its initial state, so you can start over calling @code{md5_update} to
hash new data.
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To start over, you can call @code{md5_init} at any time.

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@subsection @acronym{MD2}

MD2 is another hash function of Ronald Rivests', described in
@cite{RFC 1319}. It outputs message digests of 128 bits, or 16 octets.
Nettle defines MD2 in @file{<nettle/md2.h>}.

@deftp {Context struct} {struct md2_ctx}
@end deftp

@defvr Constant MD2_DIGEST_SIZE
The size of an MD2 digest, i.e. 16.
@end defvr

@defvr Constant MD2_DATA_SIZE
The internal block size of MD2.
@end defvr

@deftypefun void md2_init (struct md2_ctx *@var{ctx})
Initialize the MD2 state.
@end deftypefun

@deftypefun void md2_update (struct md2_ctx *@var{ctx}, unsigned @var{length}, const uint8_t *@var{data})
Hash some more data.
@end deftypefun

@deftypefun void md2_digest (struct md2_ctx *@var{ctx}, unsigned @var{length}, uint8_t *@var{digest})
Performs final processing and extracts the message digest, writing it
to @var{digest}. @var{length} may be smaller than
@code{MD2_DIGEST_SIZE}, in which case only the first @var{length}
octets of the digest are written.

This function also resets the context in the same way as
@code{md2_init}.
@end deftypefun

@subsection @acronym{MD4}

MD4 is a predecessor of MD5, described in @cite{RFC 1320}. Like MD5,
it is constructed by Ronald Rivest. It outputs message digests of 128
bits, or 16 octets. Nettle defines MD4 in @file{<nettle/md4.h>}.
Because of discovered weaknesses, use of MD4 is not recommended, but
it is sometimes needed for compatibility with existing applications
and protocols.

@deftp {Context struct} {struct md4_ctx}
@end deftp

@defvr Constant MD4_DIGEST_SIZE
The size of an MD4 digest, i.e. 16.
@end defvr

@defvr Constant MD4_DATA_SIZE
The internal block size of MD4.
@end defvr

@deftypefun void md4_init (struct md4_ctx *@var{ctx})
Initialize the MD4 state.
@end deftypefun

@deftypefun void md4_update (struct md4_ctx *@var{ctx}, unsigned @var{length}, const uint8_t *@var{data})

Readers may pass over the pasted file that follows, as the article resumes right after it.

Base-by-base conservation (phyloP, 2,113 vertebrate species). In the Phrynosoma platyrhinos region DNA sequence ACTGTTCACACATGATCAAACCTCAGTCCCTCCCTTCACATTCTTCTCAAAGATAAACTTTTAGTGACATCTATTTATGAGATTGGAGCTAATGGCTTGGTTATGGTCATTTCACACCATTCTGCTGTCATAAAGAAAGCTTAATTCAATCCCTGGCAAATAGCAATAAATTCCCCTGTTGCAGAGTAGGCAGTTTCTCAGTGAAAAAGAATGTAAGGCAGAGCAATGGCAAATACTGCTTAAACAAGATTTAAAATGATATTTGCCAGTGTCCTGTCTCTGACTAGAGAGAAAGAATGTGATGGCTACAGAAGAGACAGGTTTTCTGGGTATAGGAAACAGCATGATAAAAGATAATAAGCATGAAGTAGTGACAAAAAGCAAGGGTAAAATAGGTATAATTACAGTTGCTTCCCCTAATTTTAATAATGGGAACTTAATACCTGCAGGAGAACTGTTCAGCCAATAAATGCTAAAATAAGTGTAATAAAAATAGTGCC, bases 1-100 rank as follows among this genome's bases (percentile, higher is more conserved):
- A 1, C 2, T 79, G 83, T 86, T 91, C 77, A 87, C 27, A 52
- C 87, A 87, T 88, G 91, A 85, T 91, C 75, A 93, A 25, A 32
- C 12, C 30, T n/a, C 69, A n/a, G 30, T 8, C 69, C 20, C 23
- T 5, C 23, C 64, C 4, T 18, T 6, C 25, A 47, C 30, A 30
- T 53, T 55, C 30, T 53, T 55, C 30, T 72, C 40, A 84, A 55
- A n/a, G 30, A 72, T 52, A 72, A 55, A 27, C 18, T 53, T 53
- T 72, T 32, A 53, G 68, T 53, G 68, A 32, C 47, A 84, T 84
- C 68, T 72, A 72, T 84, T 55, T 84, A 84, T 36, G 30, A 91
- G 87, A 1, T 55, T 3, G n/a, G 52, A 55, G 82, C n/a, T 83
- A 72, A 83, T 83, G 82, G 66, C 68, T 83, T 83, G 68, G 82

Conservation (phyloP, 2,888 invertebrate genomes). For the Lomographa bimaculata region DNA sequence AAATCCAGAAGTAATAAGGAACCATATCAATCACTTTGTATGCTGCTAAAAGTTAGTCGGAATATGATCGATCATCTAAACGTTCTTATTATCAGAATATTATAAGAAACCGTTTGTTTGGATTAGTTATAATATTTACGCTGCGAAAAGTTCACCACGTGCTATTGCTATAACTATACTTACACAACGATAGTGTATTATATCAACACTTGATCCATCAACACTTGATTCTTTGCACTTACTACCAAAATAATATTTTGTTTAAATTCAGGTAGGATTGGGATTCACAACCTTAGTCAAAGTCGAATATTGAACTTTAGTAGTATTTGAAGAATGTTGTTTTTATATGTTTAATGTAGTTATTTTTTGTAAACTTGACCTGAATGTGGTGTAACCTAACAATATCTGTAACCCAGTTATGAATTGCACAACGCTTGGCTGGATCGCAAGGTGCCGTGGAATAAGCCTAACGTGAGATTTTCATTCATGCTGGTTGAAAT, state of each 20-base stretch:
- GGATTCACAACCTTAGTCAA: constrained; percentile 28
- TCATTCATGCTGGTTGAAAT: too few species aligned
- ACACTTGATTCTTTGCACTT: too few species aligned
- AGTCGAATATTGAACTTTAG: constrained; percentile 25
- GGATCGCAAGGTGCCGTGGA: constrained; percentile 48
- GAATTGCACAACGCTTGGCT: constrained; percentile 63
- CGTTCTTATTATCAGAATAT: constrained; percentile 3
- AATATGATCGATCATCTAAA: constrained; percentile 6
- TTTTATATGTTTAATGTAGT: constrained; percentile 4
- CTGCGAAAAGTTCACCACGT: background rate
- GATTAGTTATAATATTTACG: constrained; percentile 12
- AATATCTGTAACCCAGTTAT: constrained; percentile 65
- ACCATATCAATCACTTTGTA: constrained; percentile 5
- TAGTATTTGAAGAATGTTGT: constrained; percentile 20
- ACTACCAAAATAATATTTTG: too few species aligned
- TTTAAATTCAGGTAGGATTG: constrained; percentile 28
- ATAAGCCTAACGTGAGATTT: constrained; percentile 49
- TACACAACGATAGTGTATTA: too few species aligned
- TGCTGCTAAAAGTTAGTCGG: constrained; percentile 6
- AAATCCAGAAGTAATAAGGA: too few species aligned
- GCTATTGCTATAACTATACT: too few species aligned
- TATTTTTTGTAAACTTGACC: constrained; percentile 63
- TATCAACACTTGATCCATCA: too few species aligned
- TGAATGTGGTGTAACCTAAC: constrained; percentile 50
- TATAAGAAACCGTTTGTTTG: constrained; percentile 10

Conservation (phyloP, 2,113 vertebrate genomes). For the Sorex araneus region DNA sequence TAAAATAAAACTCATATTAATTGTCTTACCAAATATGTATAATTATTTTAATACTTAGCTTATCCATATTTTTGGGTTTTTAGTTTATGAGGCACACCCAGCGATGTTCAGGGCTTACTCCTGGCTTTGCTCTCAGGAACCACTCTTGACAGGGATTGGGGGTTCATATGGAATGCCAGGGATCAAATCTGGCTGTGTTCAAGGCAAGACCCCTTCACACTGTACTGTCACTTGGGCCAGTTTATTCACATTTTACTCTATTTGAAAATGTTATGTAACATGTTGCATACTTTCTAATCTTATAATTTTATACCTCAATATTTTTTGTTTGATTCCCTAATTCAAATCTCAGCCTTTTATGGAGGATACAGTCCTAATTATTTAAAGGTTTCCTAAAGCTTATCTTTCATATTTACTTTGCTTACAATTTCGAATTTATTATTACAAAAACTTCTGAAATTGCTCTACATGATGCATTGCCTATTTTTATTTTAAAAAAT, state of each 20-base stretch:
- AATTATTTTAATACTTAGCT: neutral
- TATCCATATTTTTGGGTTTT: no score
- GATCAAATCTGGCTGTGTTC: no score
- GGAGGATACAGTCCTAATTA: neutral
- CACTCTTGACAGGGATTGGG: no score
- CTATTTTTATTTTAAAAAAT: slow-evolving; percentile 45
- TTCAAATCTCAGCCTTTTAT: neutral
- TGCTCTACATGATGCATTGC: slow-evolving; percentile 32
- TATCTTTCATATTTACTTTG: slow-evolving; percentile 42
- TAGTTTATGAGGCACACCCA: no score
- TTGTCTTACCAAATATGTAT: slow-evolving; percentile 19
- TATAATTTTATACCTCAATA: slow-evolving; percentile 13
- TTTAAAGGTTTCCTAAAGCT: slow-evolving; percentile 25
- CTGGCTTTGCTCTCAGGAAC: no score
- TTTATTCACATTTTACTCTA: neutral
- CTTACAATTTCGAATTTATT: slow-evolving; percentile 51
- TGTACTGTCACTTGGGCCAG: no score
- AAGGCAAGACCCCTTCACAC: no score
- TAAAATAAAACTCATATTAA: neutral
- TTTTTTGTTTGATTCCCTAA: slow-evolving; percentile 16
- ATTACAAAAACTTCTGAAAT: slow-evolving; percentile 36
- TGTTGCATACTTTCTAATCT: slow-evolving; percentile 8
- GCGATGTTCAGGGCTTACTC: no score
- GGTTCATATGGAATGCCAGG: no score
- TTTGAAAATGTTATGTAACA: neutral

Hash some more data.
@end deftypefun

@deftypefun void md4_digest (struct md4_ctx *@var{ctx}, unsigned @var{length}, uint8_t *@var{digest})
Performs final processing and extracts the message digest, writing it
to @var{digest}. @var{length} may be smaller than
@code{MD4_DIGEST_SIZE}, in which case only the first @var{length}
octets of the digest are written.

This function also resets the context in the same way as
@code{md4_init}.
@end deftypefun

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@subsection @acronym{SHA1}

SHA1 is a hash function specified by @dfn{NIST} (The U.S. National Institute
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for Standards and Technology). It outputs hash values of 160 bits, or 20
octets. Nettle defines SHA1 in @file{<nettle/sha.h>}.
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The functions are analogous to the MD5 ones.

@deftp {Context struct} {struct sha1_ctx}
@end deftp

@defvr Constant SHA1_DIGEST_SIZE
The size of an SHA1 digest, i.e. 20.
@end defvr

@defvr Constant SHA1_DATA_SIZE
The internal block size of SHA1. Useful for some special constructions,
in particular HMAC-SHA1.
@end defvr

@deftypefun void sha1_init (struct sha1_ctx *@var{ctx})
Initialize the SHA1 state.
@end deftypefun

@deftypefun void sha1_update (struct sha1_ctx *@var{ctx}, unsigned @var{length}, const uint8_t *@var{data})
Hash some more data.
@end deftypefun

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@deftypefun void sha1_digest (struct sha1_ctx *@var{ctx}, unsigned @var{length}, uint8_t *@var{digest})
Performs final processing and extracts the message digest, writing it
to @var{digest}. @var{length} may be smaller than
@code{SHA1_DIGEST_SIZE}, in which case only the first @var{length}
octets of the digest are written.

This function also resets the context in the same way as
@code{sha1_init}.
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@end deftypefun

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@subsection @acronym{SHA256}

SHA256 is another hash function specified by @dfn{NIST}, intended as a
replacement for @acronym{SHA1}, generating larger digests. It outputs
hash values of 256 bits, or 32 octets. Nettle defines SHA256 in
@file{<nettle/sha.h>}.

The functions are analogous to the MD5 ones.

@deftp {Context struct} {struct sha256_ctx}
@end deftp

@defvr Constant SHA256_DIGEST_SIZE
The size of an SHA256 digest, i.e. 20.
@end defvr

@defvr Constant SHA256_DATA_SIZE
The internal block size of SHA256. Useful for some special constructions,
in particular HMAC-SHA256.
@end defvr

@deftypefun void sha256_init (struct sha256_ctx *@var{ctx})
Initialize the SHA256 state.
@end deftypefun

@deftypefun void sha256_update (struct sha256_ctx *@var{ctx}, unsigned @var{length}, const uint8_t *@var{data})
Hash some more data.
@end deftypefun

@deftypefun void sha256_digest (struct sha256_ctx *@var{ctx}, unsigned @var{length}, uint8_t *@var{digest})
Performs final processing and extracts the message digest, writing it
to @var{digest}. @var{length} may be smaller than
@code{SHA256_DIGEST_SIZE}, in which case only the first @var{length}
octets of the digest are written.